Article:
Moroccan women? Great cooks but they don´t seem to have invented the deep saucer for soups, sorry.

Yemeni women? Tiny, bony and they smoke too much!

...I could go on and on, so I´d better stop now before someone fires a bullit in to my direction :P

NOMAD said...

interesting show, what these colors blue, white and red on their "├ęcharpe" are representing ?

Highlander said...

Thanks Braveheart :) did you read the comments on the link ? that was hilarious! LOL@ Joelle yes she was pretty.

Come on you are so used to thinking about Miss Lebanonon 97 that you can see the pretty women around you... time for an eye check up.


Safia what about Kuwaiti and Iraqi and Sudanese and Mauritania and UAE and Qatari etc.. women :) ny opinion?

LOL@Libyan women and hair, yes we do have curly hair and many think it should be straight. But the curl is not the problem its the thsafsheef LOOOOOOOOL - when humidity hits we make a pretty sight with all that frizzy hair he he he... still Libyan women are quite pretty :)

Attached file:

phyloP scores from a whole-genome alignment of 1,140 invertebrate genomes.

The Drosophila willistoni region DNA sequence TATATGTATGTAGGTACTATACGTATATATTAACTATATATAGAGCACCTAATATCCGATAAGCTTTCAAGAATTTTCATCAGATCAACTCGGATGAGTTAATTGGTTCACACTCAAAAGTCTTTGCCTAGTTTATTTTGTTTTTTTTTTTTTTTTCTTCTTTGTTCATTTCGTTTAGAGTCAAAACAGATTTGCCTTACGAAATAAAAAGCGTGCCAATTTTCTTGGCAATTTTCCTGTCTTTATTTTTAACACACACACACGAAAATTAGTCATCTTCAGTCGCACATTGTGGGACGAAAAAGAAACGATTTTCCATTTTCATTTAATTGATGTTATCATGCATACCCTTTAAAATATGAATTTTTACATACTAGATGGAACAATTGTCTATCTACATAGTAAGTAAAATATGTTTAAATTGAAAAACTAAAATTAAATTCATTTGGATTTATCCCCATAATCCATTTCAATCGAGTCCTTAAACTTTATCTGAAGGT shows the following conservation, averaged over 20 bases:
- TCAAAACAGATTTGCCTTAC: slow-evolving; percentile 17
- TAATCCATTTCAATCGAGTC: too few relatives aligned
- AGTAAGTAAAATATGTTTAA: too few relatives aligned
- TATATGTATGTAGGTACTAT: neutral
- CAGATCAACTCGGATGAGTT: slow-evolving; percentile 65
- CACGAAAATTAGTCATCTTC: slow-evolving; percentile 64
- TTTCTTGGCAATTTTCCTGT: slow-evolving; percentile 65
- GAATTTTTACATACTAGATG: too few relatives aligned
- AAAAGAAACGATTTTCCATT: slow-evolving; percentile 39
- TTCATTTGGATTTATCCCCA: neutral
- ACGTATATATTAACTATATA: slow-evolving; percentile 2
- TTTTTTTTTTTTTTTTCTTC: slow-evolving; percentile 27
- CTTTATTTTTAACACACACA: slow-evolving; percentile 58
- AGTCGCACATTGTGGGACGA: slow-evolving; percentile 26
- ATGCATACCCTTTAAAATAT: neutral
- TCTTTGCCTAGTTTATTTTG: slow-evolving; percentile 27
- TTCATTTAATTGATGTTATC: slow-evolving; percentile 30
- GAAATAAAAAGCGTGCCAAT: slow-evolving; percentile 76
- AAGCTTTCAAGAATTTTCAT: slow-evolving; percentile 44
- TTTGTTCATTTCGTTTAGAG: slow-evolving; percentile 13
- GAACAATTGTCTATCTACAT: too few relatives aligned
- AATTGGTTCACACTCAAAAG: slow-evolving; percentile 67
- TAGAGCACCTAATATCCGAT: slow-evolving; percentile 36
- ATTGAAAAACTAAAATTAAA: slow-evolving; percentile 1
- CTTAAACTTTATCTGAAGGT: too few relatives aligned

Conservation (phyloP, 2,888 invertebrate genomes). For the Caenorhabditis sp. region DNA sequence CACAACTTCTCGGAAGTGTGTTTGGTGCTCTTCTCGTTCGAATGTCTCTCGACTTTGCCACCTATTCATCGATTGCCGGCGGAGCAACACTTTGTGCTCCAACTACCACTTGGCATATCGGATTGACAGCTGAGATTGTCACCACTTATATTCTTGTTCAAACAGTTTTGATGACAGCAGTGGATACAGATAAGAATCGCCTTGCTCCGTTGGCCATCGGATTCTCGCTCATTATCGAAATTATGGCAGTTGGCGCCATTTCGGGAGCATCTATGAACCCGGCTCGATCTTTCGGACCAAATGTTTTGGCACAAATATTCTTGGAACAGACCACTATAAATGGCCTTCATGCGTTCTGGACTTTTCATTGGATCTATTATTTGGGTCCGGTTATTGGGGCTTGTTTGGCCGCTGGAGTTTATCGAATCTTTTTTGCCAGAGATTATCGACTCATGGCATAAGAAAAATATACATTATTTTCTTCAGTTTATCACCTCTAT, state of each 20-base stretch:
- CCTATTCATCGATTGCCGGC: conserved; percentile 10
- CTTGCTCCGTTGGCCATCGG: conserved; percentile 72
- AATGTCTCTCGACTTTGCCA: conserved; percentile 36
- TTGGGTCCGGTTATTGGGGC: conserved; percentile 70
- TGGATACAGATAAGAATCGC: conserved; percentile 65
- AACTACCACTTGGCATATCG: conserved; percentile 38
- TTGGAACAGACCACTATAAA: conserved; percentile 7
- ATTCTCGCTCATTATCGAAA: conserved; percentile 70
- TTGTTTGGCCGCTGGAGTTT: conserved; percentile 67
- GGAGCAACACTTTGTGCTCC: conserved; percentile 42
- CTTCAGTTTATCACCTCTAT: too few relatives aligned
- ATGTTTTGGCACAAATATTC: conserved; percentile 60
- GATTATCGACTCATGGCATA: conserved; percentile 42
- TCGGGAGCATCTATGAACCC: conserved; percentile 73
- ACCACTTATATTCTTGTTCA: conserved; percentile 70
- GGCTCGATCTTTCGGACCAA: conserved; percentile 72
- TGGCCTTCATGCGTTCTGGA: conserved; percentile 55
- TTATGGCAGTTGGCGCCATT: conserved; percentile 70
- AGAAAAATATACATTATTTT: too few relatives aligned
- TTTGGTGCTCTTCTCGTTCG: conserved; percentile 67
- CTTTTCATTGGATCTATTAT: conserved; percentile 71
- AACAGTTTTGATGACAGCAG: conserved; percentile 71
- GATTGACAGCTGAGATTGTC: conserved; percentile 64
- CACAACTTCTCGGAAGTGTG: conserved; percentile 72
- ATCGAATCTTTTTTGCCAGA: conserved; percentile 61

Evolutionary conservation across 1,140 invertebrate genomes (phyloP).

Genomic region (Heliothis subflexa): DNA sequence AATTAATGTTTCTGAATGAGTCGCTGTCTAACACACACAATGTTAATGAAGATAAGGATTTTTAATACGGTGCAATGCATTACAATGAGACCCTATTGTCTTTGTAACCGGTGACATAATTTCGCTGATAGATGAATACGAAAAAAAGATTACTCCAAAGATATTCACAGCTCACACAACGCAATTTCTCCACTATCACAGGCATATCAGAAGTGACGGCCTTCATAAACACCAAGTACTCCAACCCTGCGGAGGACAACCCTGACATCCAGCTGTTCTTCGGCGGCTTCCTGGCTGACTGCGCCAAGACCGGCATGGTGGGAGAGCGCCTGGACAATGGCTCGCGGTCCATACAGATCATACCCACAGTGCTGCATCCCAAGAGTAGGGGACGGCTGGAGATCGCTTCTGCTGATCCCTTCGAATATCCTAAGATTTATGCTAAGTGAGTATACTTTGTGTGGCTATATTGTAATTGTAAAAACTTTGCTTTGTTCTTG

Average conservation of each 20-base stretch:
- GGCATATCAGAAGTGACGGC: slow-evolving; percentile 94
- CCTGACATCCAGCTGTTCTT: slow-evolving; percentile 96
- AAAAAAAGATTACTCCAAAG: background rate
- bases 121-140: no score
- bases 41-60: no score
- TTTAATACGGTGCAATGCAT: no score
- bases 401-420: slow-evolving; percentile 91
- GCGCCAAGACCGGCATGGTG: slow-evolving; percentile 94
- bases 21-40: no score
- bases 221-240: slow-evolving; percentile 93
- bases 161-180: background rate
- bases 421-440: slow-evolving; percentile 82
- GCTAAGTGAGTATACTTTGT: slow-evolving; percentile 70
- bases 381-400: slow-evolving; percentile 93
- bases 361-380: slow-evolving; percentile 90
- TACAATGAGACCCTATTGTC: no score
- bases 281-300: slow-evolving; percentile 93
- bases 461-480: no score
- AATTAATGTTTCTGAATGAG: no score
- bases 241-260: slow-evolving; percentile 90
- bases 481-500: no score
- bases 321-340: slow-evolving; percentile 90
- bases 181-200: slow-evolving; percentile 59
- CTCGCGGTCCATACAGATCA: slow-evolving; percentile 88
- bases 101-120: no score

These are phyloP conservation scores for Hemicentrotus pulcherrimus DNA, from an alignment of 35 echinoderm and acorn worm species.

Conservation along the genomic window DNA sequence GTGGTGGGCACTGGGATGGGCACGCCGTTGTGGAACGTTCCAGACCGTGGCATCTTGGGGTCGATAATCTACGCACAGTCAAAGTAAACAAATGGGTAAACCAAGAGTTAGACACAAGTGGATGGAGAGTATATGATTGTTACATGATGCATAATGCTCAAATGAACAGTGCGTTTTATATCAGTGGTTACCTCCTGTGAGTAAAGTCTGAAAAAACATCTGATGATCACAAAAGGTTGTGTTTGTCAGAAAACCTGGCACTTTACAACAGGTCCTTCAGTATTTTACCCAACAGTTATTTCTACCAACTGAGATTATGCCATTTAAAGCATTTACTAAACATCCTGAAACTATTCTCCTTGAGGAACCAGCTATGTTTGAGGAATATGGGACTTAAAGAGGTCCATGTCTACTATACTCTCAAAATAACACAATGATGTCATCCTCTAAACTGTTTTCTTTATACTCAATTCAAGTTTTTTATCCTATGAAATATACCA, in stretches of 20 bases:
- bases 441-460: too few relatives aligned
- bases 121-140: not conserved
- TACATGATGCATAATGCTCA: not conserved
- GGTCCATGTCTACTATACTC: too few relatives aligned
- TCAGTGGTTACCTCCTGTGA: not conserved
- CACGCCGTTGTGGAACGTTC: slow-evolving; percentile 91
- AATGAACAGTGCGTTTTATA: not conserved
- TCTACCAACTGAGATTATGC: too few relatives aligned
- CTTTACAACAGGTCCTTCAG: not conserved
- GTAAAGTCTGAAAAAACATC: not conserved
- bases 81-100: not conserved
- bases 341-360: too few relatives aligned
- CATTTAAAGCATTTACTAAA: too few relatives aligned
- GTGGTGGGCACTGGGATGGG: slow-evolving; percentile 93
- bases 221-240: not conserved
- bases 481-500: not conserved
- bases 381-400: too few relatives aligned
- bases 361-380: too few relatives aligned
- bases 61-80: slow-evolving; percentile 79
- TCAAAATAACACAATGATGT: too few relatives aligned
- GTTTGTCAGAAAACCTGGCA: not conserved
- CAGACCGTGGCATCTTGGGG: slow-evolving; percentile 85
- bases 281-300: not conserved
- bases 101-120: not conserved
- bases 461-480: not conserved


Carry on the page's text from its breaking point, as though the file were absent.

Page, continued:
Not sure about the colours Nomad I think It was just a catchy theme ?

programmer craig said...

I already stated my opinion on Khadijateri's blog. From what I can see in the pictures most of the women who participated are very attractive. A couple of them, not so much... but you never know. You can't always tell what somebody really looks like form a picture or two.

I really like the outfits they wore for this contest.

The best looking Arab women I ever met were two Syrian sisters I knew when I was a teenager. They weren't short, though... and they weren't light skinned either. So they didn't match Safia's description. Except for maybe the noses :)

Miss Libya looks really nice in that picture, Highlander. SO does Miss Bahrain in this picture:

Miss Arab World 2007 [From Bahrain]

Just going by the pics I can see, I would have voted for Miss Bahrain, Miss Libya, Miss Iraq, or Miss Lebanon.... I think.

PH said...

"and who designed her dress?"

Her dress looks like a silk "Irda" except she isn't covering her top with the part that is dangling down around her .... the thing is the pictures not clear enough to make it out ....